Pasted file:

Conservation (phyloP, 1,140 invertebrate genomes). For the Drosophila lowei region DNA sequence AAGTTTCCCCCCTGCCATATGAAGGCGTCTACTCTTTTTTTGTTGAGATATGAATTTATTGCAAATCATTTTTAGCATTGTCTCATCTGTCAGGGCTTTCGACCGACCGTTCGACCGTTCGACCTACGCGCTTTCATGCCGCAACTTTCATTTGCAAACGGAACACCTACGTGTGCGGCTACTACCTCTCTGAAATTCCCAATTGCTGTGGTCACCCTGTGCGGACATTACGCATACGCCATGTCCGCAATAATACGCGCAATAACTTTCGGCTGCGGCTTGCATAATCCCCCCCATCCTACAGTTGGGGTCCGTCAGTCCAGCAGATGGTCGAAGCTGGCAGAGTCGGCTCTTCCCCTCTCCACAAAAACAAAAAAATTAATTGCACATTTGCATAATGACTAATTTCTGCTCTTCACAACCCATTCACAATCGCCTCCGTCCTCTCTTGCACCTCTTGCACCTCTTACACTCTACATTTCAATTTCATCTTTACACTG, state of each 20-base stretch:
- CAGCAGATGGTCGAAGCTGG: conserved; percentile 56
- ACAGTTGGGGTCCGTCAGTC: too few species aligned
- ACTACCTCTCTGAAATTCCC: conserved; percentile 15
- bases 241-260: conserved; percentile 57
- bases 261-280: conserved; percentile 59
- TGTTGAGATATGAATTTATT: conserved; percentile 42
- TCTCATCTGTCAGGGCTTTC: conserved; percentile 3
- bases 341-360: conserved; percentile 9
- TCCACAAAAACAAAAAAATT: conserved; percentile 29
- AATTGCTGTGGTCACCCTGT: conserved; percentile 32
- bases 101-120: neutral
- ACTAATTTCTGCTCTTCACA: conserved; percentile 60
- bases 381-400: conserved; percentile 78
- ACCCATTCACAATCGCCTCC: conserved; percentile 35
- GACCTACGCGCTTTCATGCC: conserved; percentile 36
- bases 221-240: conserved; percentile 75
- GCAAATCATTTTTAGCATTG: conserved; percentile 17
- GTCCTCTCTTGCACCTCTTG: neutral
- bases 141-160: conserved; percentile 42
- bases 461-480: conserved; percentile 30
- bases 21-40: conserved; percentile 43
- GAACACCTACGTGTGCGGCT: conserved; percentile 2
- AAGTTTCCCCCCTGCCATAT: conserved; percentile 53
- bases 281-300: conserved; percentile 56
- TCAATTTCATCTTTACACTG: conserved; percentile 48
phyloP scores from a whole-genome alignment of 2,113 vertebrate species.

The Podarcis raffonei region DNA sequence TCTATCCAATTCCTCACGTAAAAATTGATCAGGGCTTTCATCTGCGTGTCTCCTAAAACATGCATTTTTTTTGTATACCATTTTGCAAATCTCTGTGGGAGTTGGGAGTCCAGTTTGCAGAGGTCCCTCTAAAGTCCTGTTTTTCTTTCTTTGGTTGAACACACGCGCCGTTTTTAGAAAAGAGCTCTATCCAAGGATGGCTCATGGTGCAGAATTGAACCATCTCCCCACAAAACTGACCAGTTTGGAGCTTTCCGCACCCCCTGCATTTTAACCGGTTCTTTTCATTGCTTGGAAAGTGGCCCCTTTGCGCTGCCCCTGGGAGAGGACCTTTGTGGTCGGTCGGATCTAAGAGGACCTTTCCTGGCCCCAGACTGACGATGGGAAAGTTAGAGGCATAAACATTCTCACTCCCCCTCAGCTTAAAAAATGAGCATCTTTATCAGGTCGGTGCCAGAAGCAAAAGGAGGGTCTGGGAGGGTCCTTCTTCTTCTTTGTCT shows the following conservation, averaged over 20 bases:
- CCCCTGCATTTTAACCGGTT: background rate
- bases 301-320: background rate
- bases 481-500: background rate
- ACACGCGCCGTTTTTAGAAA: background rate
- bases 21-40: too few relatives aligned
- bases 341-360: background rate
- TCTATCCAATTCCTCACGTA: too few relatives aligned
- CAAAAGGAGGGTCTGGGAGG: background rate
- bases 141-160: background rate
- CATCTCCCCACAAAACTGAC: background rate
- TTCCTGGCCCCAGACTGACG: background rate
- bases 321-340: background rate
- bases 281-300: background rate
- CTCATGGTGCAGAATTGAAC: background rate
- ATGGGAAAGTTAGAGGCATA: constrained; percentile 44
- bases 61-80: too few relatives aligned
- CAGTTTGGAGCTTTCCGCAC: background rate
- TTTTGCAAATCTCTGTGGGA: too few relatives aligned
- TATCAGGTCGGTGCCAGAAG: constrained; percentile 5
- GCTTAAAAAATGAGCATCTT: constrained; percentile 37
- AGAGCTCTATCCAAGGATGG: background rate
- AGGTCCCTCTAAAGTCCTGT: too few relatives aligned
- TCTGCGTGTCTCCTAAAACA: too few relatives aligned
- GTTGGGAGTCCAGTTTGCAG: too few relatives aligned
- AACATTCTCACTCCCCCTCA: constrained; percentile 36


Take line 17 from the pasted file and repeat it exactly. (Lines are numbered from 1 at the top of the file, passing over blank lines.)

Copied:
- bases 221-240: conserved; percentile 75